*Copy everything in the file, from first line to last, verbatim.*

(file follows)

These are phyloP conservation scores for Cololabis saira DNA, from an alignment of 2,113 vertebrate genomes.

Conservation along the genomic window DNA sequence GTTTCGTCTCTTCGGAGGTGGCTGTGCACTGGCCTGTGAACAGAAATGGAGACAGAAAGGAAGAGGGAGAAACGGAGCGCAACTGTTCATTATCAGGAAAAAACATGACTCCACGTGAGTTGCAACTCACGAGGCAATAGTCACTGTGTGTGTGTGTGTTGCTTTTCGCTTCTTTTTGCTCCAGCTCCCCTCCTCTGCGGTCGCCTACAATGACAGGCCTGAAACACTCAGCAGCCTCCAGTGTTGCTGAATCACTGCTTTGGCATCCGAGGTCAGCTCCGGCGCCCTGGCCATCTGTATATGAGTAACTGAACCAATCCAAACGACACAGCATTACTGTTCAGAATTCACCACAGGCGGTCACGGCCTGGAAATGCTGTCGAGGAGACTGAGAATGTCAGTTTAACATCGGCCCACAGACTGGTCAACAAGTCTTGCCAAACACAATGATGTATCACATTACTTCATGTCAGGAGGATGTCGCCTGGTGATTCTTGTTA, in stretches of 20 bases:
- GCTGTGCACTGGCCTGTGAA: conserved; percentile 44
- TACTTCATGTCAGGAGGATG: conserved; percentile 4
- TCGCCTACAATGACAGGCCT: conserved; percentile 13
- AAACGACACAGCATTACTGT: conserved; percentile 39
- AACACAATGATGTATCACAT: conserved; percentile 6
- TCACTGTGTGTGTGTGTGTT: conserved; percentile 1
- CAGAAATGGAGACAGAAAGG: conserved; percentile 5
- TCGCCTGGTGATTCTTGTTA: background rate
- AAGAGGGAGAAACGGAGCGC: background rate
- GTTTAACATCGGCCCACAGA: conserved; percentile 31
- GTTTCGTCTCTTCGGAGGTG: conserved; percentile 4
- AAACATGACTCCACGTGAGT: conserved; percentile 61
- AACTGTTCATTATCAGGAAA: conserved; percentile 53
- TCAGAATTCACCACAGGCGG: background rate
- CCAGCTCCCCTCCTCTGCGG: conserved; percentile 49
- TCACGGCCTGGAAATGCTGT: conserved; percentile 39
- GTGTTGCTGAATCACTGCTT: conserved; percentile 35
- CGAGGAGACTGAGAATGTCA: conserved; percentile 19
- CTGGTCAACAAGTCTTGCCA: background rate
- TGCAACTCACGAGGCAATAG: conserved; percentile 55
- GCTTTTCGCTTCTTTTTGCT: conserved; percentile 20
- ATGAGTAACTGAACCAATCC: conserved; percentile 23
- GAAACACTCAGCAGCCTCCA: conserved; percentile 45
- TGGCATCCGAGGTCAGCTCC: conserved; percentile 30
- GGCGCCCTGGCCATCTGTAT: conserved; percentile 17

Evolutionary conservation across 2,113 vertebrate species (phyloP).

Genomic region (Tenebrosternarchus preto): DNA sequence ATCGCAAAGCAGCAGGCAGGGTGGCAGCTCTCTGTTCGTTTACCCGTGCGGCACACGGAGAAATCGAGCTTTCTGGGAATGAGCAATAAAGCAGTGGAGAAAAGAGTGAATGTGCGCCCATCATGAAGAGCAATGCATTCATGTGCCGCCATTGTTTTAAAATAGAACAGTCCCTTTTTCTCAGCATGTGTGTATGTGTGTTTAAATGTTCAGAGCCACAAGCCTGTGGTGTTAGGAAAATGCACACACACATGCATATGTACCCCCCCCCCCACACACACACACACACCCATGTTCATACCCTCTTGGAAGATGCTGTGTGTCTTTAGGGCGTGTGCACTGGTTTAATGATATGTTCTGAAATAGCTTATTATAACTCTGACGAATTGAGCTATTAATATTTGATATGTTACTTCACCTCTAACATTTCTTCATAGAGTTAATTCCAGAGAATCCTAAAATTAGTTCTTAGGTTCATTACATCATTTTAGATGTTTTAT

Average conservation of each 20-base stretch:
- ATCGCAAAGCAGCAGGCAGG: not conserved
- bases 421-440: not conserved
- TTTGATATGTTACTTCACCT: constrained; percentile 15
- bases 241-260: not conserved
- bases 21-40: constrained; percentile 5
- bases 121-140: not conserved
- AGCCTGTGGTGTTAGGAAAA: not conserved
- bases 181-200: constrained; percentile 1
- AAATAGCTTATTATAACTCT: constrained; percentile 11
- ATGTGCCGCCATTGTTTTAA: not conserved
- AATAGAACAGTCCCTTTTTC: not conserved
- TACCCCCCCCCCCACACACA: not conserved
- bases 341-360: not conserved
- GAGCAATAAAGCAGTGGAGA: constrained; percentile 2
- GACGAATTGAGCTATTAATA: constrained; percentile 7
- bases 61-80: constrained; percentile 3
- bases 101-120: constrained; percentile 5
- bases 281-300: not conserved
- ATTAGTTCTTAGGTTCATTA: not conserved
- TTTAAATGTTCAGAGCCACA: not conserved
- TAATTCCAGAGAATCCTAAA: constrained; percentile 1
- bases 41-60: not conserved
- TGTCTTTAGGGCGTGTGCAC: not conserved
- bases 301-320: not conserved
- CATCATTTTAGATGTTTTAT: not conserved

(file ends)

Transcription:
These are phyloP conservation scores for Cololabis saira DNA, from an alignment of 2,113 vertebrate genomes.

Conservation along the genomic window DNA sequence GTTTCGTCTCTTCGGAGGTGGCTGTGCACTGGCCTGTGAACAGAAATGGAGACAGAAAGGAAGAGGGAGAAACGGAGCGCAACTGTTCATTATCAGGAAAAAACATGACTCCACGTGAGTTGCAACTCACGAGGCAATAGTCACTGTGTGTGTGTGTGTTGCTTTTCGCTTCTTTTTGCTCCAGCTCCCCTCCTCTGCGGTCGCCTACAATGACAGGCCTGAAACACTCAGCAGCCTCCAGTGTTGCTGAATCACTGCTTTGGCATCCGAGGTCAGCTCCGGCGCCCTGGCCATCTGTATATGAGTAACTGAACCAATCCAAACGACACAGCATTACTGTTCAGAATTCACCACAGGCGGTCACGGCCTGGAAATGCTGTCGAGGAGACTGAGAATGTCAGTTTAACATCGGCCCACAGACTGGTCAACAAGTCTTGCCAAACACAATGATGTATCACATTACTTCATGTCAGGAGGATGTCGCCTGGTGATTCTTGTTA, in stretches of 20 bases:
- GCTGTGCACTGGCCTGTGAA: conserved; percentile 44
- TACTTCATGTCAGGAGGATG: conserved; percentile 4
- TCGCCTACAATGACAGGCCT: conserved; percentile 13
- AAACGACACAGCATTACTGT: conserved; percentile 39
- AACACAATGATGTATCACAT: conserved; percentile 6
- TCACTGTGTGTGTGTGTGTT: conserved; percentile 1
- CAGAAATGGAGACAGAAAGG: conserved; percentile 5
- TCGCCTGGTGATTCTTGTTA: background rate
- AAGAGGGAGAAACGGAGCGC: background rate
- GTTTAACATCGGCCCACAGA: conserved; percentile 31
- GTTTCGTCTCTTCGGAGGTG: conserved; percentile 4
- AAACATGACTCCACGTGAGT: conserved; percentile 61
- AACTGTTCATTATCAGGAAA: conserved; percentile 53
- TCAGAATTCACCACAGGCGG: background rate
- CCAGCTCCCCTCCTCTGCGG: conserved; percentile 49
- TCACGGCCTGGAAATGCTGT: conserved; percentile 39
- GTGTTGCTGAATCACTGCTT: conserved; percentile 35
- CGAGGAGACTGAGAATGTCA: conserved; percentile 19
- CTGGTCAACAAGTCTTGCCA: background rate
- TGCAACTCACGAGGCAATAG: conserved; percentile 55
- GCTTTTCGCTTCTTTTTGCT: conserved; percentile 20
- ATGAGTAACTGAACCAATCC: conserved; percentile 23
- GAAACACTCAGCAGCCTCCA: conserved; percentile 45
- TGGCATCCGAGGTCAGCTCC: conserved; percentile 30
- GGCGCCCTGGCCATCTGTAT: conserved; percentile 17

Evolutionary conservation across 2,113 vertebrate species (phyloP).

Genomic region (Tenebrosternarchus preto): DNA sequence ATCGCAAAGCAGCAGGCAGGGTGGCAGCTCTCTGTTCGTTTACCCGTGCGGCACACGGAGAAATCGAGCTTTCTGGGAATGAGCAATAAAGCAGTGGAGAAAAGAGTGAATGTGCGCCCATCATGAAGAGCAATGCATTCATGTGCCGCCATTGTTTTAAAATAGAACAGTCCCTTTTTCTCAGCATGTGTGTATGTGTGTTTAAATGTTCAGAGCCACAAGCCTGTGGTGTTAGGAAAATGCACACACACATGCATATGTACCCCCCCCCCCACACACACACACACACCCATGTTCATACCCTCTTGGAAGATGCTGTGTGTCTTTAGGGCGTGTGCACTGGTTTAATGATATGTTCTGAAATAGCTTATTATAACTCTGACGAATTGAGCTATTAATATTTGATATGTTACTTCACCTCTAACATTTCTTCATAGAGTTAATTCCAGAGAATCCTAAAATTAGTTCTTAGGTTCATTACATCATTTTAGATGTTTTAT

Average conservation of each 20-base stretch:
- ATCGCAAAGCAGCAGGCAGG: not conserved
- bases 421-440: not conserved
- TTTGATATGTTACTTCACCT: constrained; percentile 15
- bases 241-260: not conserved
- bases 21-40: constrained; percentile 5
- bases 121-140: not conserved
- AGCCTGTGGTGTTAGGAAAA: not conserved
- bases 181-200: constrained; percentile 1
- AAATAGCTTATTATAACTCT: constrained; percentile 11
- ATGTGCCGCCATTGTTTTAA: not conserved
- AATAGAACAGTCCCTTTTTC: not conserved
- TACCCCCCCCCCCACACACA: not conserved
- bases 341-360: not conserved
- GAGCAATAAAGCAGTGGAGA: constrained; percentile 2
- GACGAATTGAGCTATTAATA: constrained; percentile 7
- bases 61-80: constrained; percentile 3
- bases 101-120: constrained; percentile 5
- bases 281-300: not conserved
- ATTAGTTCTTAGGTTCATTA: not conserved
- TTTAAATGTTCAGAGCCACA: not conserved
- TAATTCCAGAGAATCCTAAA: constrained; percentile 1
- bases 41-60: not conserved
- TGTCTTTAGGGCGTGTGCAC: not conserved
- bases 301-320: not conserved
- CATCATTTTAGATGTTTTAT: not conserved